● Awareness or what you know about social enterprise
Both these areas influence your motivation.
If you are clear about your motivation then this will act as an anchor or focal point for you and your organisation when/if you run into
difficulties at a later stage. You need to think about your motivation on two levels:
● What is motivating your organisation?
● What motivates or drives you as an individual?
There could be a range of factors that have led your organisation to consider social enterprise. There is no right idea, no right motivation and no
right starting point for an organisation considering going down this route.
It may be that your organisation has a mission statement that includes the intention to ‘create employment for disadvantaged groups’ or to
‘regenerate a community’ and you see social enterprise as a way to achieve this. These can be good starting points. The example below
illustrates how one social enterprise approaches this area.
Forth Sector develops and runs social firms and transitional employment initiatives to provide supportive employment or training
opportunities for people with mental health problems. Their motivation for doing this is to provide meaning and purpose for people who
face employment exclusion and to improve mental health and well-being.
When they are examining the possibility of starting a new social firm they focus on the market for the business idea but the decisions
on proceeding are traced back to what they describe as their ‘anchor’ (or set of criteria):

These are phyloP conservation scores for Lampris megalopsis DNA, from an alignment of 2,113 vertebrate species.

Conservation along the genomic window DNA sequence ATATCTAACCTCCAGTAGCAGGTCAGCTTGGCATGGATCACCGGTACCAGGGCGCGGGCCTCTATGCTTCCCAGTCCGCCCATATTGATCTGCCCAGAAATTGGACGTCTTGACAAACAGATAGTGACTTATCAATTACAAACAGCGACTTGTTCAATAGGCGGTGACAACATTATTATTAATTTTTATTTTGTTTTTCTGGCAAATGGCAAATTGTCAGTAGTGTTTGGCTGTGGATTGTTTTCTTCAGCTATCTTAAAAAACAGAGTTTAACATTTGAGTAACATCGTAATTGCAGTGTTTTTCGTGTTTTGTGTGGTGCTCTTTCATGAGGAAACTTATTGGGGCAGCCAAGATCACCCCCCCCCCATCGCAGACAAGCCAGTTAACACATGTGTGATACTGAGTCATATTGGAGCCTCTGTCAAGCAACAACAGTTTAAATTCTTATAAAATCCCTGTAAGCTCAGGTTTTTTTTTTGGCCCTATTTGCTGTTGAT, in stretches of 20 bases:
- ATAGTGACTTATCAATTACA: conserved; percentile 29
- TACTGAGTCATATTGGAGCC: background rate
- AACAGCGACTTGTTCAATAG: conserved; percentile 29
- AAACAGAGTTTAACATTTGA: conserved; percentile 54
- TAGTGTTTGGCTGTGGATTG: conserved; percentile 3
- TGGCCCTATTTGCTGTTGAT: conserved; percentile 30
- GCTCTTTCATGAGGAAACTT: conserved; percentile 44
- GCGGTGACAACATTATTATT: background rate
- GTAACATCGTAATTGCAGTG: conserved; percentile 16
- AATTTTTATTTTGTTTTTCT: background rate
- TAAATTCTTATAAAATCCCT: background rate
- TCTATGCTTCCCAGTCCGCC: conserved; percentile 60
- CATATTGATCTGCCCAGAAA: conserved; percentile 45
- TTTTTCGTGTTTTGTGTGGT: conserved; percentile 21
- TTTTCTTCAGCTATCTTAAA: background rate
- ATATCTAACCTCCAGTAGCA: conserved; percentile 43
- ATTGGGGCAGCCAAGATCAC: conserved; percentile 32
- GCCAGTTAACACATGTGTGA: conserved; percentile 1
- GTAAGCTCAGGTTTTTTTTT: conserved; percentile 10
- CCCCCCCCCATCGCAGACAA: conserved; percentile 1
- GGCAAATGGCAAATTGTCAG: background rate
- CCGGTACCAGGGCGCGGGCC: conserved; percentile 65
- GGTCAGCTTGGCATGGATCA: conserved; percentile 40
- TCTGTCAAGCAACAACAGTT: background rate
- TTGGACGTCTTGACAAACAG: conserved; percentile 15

1. Can we create flexible and supportive employment or training opportunities within this business? Then
2. Does the business offer a real working environment in which people with mental health problems want to work? Then
3. Will working in this business promote health and well-being, develop employability or reduce social exclusion?
This set of criteria helps Forth Sector to make decisions that they have to make later in the business development process.
● Think about whether there is a set of criteria you have in terms of your motivation for developing a social enterprise.
From this example you can see that organisations can often have more than one driving factor. Within the social economy this is normal as many
organisations aim to meet a variety of social needs. Not only does your organisation have to be clear about the factors that are driving it but as
we have outlined above if there is more than one driving factor then try to arrange them into a hierarchy of importance. This will be important
later in the process if you have to make difficult decisions or alter your plans.
● If your organisation has a ‘mission statement’ this can be a good starting point for identifying what is driving the development of social
enterprise. Whatever you are doing should be traced back to this mission statement.
● You should try to develop a ‘mission statement’ for your social enterprise. Remember that it will probably have to be reviewed as your
social enterprise develops.
Top Tip:
If you have other people working on the social enterprise with you then it is useful to involve them in developing the
mission statement so that they have some ownership of the process.
For an organisation to develop into a social enterprise there will need to be a catalyst social entrepreneur. Successful social enterprises are started
by people with a passion for what they do. Is that you?
Although catalyst social entrepreneurs recognise that they cannot realise their dream single-handedly they must have the drive, vision, charisma,